Does any industry have fewer female senior executives than airlines?

With EasyJet CEO Carolyn McCall gone, we think there is just one female CEO at a major airline: Anne Rigail of Air France. In all, just about 3 percent of CEOs in aviation are women, according to IATA, the trade group, and many of them are at lower-profile companies.

Why?

It’s not an easy question to answer, but my colleague Sarah Enelow-Snyder just wrote a long story explaining some of the problems. She noted the industry remains an old boys club, and wrote how some women can’t find the mentors they need. “For many women,” she writes, “the entire field presents anywhere from unfamiliar to openly hostile.”

There are exceptions, and Enelow-Snyder found one: Christine Ourmières-Widener, CEO of UK airline Flybe. She told Skift there should be more women in the top ranks. “You don’t have to be an airline geek to manage an airline,” she said. 

We want to think the situation will improve. While CEO ranks remain thin, some women are reaching upper management. In the U.S., the president of JetBlue Airways is a woman, as are the top technology executives at United Airlines, American Airlines, and Alaska Airlines. The chairman of the board at United is a woman.

Still, we are far from gender parity, as Enelow-Snyder makes clear. Do you think this is a fixable problem? Do you think it needs to be fixed? Let me know. 

— Brian Sumers, Senior Aviation Business Editor [bss@skift.com, @briansumers]

Best of Skift

The Airline Industry’s Glass Ceiling Is Still Sky-High: The airline industry has a gender parity problem. This is an issue worldwide, and it needs to be fixed. But how? Skift’s Sarah Enelow-Snyder explains many of the issues in this meaty enterprise story. You’ll want to read it. 

U.S. Airlines Battle Over Access to Tokyo’s Preferred Airport: Delta Air Lines wants U.S. regulators to award it a disproportionate number of slots at Tokyo’s Haneda Airport, a preferred airport among business travelers. Other airlines disagree, but Delta probably does deserve better access, as it is the only one of the big three U.S. carriers without a Japanese partner.

United Finds Way to Make Up for Weak Transatlantic Economy Sales: It’s winter and United Airlines is having some trouble filling coach seats between the United States and Europe. That’s not a big surprise, and its competitors have similar problems. But at an investor conference last week, United said premium demand across the Atlantic remains strong. “The business class side still looks good,” United’s vice president of revenue management said. “That has helped consistently through this time.”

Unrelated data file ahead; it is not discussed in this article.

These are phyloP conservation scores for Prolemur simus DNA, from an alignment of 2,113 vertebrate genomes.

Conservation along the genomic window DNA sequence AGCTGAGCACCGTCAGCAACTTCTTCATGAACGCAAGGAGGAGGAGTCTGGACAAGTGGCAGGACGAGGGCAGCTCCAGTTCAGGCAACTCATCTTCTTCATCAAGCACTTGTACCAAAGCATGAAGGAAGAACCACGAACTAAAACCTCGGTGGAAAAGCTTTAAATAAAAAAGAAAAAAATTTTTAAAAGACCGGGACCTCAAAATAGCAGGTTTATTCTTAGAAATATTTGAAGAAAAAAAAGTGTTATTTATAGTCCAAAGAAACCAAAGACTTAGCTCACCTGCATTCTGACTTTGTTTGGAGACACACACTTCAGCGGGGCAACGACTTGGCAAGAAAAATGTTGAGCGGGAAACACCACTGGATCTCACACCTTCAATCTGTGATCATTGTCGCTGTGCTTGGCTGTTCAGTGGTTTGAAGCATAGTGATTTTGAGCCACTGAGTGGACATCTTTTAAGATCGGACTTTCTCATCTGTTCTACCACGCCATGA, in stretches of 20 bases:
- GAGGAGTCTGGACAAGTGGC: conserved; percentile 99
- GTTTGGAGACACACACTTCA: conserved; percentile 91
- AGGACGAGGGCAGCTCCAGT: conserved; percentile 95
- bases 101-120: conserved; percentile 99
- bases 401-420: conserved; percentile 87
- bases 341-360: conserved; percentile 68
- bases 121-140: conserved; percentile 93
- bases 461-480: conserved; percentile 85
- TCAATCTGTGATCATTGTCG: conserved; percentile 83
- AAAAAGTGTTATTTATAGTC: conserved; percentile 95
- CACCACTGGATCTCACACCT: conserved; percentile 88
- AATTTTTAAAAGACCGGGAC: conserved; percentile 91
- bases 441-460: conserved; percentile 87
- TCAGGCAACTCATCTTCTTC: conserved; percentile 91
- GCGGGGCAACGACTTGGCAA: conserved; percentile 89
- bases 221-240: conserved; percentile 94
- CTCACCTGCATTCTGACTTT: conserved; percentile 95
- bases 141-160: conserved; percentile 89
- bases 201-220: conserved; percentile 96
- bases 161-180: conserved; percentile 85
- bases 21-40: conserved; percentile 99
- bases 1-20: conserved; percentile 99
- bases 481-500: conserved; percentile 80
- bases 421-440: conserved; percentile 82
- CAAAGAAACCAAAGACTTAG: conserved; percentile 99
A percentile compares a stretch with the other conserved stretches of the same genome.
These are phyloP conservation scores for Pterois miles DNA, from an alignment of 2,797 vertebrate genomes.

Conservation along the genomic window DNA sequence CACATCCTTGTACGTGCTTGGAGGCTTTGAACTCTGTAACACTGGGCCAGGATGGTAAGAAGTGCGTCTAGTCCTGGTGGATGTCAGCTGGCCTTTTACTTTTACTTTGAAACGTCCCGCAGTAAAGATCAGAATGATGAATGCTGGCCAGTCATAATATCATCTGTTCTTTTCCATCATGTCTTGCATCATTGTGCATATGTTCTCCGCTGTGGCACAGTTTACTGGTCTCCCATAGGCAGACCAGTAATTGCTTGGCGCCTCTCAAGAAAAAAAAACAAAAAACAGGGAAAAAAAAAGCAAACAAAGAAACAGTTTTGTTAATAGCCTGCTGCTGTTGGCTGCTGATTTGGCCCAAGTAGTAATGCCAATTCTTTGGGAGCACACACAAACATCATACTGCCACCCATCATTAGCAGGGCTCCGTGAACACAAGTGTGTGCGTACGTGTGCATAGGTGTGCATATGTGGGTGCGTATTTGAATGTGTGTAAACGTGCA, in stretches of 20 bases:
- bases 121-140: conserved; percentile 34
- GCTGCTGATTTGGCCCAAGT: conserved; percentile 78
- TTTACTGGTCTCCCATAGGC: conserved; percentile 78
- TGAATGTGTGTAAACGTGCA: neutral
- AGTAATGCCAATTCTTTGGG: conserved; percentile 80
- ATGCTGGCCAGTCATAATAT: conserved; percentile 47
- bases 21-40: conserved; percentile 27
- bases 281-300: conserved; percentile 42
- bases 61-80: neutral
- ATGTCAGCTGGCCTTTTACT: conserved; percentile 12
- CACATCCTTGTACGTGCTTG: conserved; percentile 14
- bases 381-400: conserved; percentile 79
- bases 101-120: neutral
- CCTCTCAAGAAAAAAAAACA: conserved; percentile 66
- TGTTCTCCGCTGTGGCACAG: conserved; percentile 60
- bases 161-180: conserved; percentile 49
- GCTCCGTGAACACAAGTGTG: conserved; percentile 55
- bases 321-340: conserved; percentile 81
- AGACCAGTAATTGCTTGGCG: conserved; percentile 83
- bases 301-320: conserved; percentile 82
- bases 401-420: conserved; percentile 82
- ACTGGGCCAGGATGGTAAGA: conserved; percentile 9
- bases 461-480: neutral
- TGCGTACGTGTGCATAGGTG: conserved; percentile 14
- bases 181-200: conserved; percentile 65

Airfare Clearinghouse Promotes Routehappy Execs to Fit New Data Strategy: As it continues to try to stay relevant, ATPCO is making several changes to its top executive ranks. The company acquired Routehappy last year, and three Routehappy executives are taking new jobs at the parent company. Skift’s Sean O’Neill has more.

Air France-KLM Moves to Simplify Airline Group: Asked by one analyst on an earnings call whether his plans to restructure the company were any different to his predecessors’, Air France-KLM CEO Ben Smith said he was working with “respect, transparency, and confidentiality,” and that employees at Air France in particular were buying into his vision. Do you believe him? Skift’s Patrick Whyte has more from London.

United Airlines Argues It Can Block Expedia From Future Fares as Standoff Persists: A contract dispute between United Airlines and Expedia is playing out in federal court in New York. United has said it expects it’ll end its relationship with Expedia in October. In preparation, United wants to cut off Expedia now for flights that depart after October. But Expedia says it should be permitted to sell tickets up through Sept. 30, regardless of when the flights depart.

Best of the Rest

Norwegian Air Caught in Bureaucratic Tangle After Emergency Landing in Iran: Iran probably is not the best place to land a new U.S.-made aircraft operated by a European airline. But sometimes you must get on the ground and deal with consequences later. Bloomberg has the story about how a Norwegian Air Boeing 737 Max was trapped on the ground in Iran for two months. Related: Norwegian Air Jet Stuck in Iran Returns Home

People Are Worried About Singapore Airlines’ Entertainment System Cameras: This story has gone viral in the past week, and I understand why. Several airlines, including Singapore and American Airlines, have cameras embedded in their in-seat entertainment systems. The airlines say this is not big deal. “Cameras are a standard feature on many in-flight entertainment systems used by multiple airlines,” American’s Ross Feinstein told BuzzFeed. “Manufacturers of those systems have included cameras for possible future uses, such as hand gestures to control in-flight entertainment.”

The Shutdown Made Sara Nelson Into America’s Most Powerful Flight Attendant: The president of the Association of Flight Attendants gets a New York Times profile. Nelson is an interesting figure, and she deserves the big feature. I’d argue she was America’s most powerful flight attendant even before the government shut down for 35 days. It is possible Nelson could someday take over the AFL-CIO, the influential U.S. labor group.

Contact Me

Skift Senior Aviation Business Editor Brian Sumers [bss@skift.com] curates the Skift Airline Innovation Report. Skift emails the newsletter every Wednesday. Have a story idea? Or a juicy news tip? Want to share a memo? Send him an email or tweet him.

Photo Credit: Carolyn McCall was probably the most high-profile female airline CEO in the world when she led EasyJet from 2010 until 2018. She now runs UK broadcaster ITV. EasyJet